Mr. Horace Matnard, of Tenn. — I rise to say that I appear as the 
Chairman of the delegation from the State of Tennessee, sent here by the 
loyal Union portion of the population of that old State, extending as they 
do from the mountains to the banks of the Mississippi river. I presume 
that, as to the mere matter of their credentials, there can be very little 
dispute. The question for the Convention to decide is, as I understand it, 
Avhether the State of Tennessee, by her loyal, LTnion, liberty-loving popula- 
tion [applause], shall have a position and a voice in the deliberations of 
this body. As a right, we are free to concede in one sense that we have 
it not ; but this, as it has been very appropriately styled by the Chairman, 
is a voluntary representative body, not provided for either by the Con- 
stitution or the laws of our country, but growing up by established party 
usages for a period of almost one generation. Any body of men who 
choose to assemble themselves within the limits of the U. S. to designate 
candidates for the high offices of President and Vice-President, undoubt- 
edly have the right to do so, and have equally the right to say who shall 
and who shall not assemble with them. We concede that fully. We come, 
making no such claims. In another sense, and if I may be permitted to 
say, in a much larger and higher sense, they who have sent us here do 
claim that they have a right to be represented in this body of American 
citizens [applause]. What is the assemblage ? What does it pui'port 
to be 1 An assemblage of delegates representing that portion of the 
American people who are now, hj their efforts in the field, and by their 
sustaining and co-operating efforts at home, attempting to sustain the 
honor and the existence of the government against the men who are in re- 
bellious array, endeavoring to break it up and overthrow it. Assembled 
here under that symbol which typifies our common nationality, we, the 
loyal people of Tennessee, claim the right to be represented in any 
such assemblage, wherever upon this broad Continent it may be met 
[applause]. You have decorated and adorned your hall most beautifully 
•and most appropriately by that flag which is the symbol of our common 
nationality. Count, I beseech you, before you pronounce upon this ques- 



17 



tion, the stars that emblazon it [great and continued applause]. That, sir, 
is our argument ; that, sir, is our appeal. The sixteenth star in that con- 
stellation symbolizes the existence of Tennessee. And we intend, God 
helping us, and by the assistance of the loyal arms of the loyal men of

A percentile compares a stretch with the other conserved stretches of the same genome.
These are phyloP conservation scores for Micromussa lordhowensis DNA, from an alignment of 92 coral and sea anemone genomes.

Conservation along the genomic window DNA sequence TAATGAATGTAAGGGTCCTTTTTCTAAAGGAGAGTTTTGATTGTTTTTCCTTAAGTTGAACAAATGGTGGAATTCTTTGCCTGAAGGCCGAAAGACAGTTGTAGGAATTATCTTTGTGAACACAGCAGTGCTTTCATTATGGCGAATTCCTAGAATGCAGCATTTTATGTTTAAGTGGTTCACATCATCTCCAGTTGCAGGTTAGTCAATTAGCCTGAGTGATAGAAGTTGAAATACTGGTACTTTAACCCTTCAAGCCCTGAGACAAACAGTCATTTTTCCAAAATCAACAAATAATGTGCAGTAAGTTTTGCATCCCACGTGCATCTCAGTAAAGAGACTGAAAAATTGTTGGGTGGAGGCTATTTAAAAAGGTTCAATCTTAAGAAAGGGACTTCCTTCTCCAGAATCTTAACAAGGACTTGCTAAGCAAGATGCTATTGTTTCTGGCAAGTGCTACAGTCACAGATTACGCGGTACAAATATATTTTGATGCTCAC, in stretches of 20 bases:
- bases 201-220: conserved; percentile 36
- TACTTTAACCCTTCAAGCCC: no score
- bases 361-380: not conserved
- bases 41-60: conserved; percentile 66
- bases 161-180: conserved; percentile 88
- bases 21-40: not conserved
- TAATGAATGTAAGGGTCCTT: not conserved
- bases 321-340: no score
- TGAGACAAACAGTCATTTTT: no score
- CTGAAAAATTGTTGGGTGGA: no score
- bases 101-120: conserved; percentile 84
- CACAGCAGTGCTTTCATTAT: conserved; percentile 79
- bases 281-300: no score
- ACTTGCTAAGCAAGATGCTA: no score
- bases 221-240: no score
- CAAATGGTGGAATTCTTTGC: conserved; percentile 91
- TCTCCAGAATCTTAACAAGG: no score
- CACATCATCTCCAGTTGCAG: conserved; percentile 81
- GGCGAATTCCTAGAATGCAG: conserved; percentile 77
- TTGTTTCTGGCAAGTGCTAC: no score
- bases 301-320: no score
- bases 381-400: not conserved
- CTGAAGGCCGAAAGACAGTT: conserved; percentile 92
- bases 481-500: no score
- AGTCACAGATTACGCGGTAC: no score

our country, that that star shall never set. 

I do not propose, in this ]3reliminary period of the deliberations of 
the Convention, to enlarge on this topic. I rose simply for the purpose 
of entering, in behalf of those much-enduring, long-suffering men who 
sent us here, a protest that you should not pass us by, or forget or ignore 
our existence. Let me say that, for you that drink in the cool breezes 
of the Northern air, it is easy to rally to the flag to sustain the honor of 
your country ; and, if we had not melancholy evidence to the contrary, 
I should say that it was impossible that any of you should do otherwise. 
But we represent those who have stood in the very furnace of the rebel- 
lion, those who have met treason eye to eye, and face to face, and fought 
from the beginning for the support of the flag and the honor of our 
country. [Great applause.] I will not repeat the story of that people. 
It has been told many times. All I have to say is that if, after the ac- 
cumulated evidence that has been thrust upon the country, any man is 
still incredulous of the sublime, romantic patriotism of that noble 
people, I beg that he will return with me, and see for himself; let 
him put his hands into the very print of the nails, and he will have 
such demonstration as shall satisfy him. Sir, that people sent us here 
because they are interested in the great question to be decided here. 
They are interested with you in sustaining and upholding the common 
government of this country, and they have sent us here to attest, by an 
additional act, their devotion to our common country, and their desii-e to 
be reckoned among those who are ready to maintain, at every cost, our 
common honor and nationality. Their sons are dying in the field under 
the national flag. Their blood has scarcely even now dried upon the 
sand. It was spilled the other day in the defiles of Georgia, and it has 
marked all the mountain passes in Tennessee. From an humble begin- 
ning, at Mill Spring, to that glorious encounter above the very clouds, 
their blood has been shed on every field. In the name of these heroes 
we call upon you to receive us among the friends of the Union here as- 
sembled. [Great applause.] 

Mr. Hanks, of Ark. — On the western side of the Mississippi River 
is the State of Arkansas, which, although almost blotted out, has sent 
here a full delegation of true Union men. We have suffered for three 
long years ; we have been trampled down beneath the heel of despotism ; 
many of our people have been carried off" to captivity, but we are here 
2 



18 



to-day to represent true Union men, friends of the government. Within 
our limits was fought the battle of Pea Ridge. [Applause.] Having 
passed through the fiery ordeal, we come here as representing twelve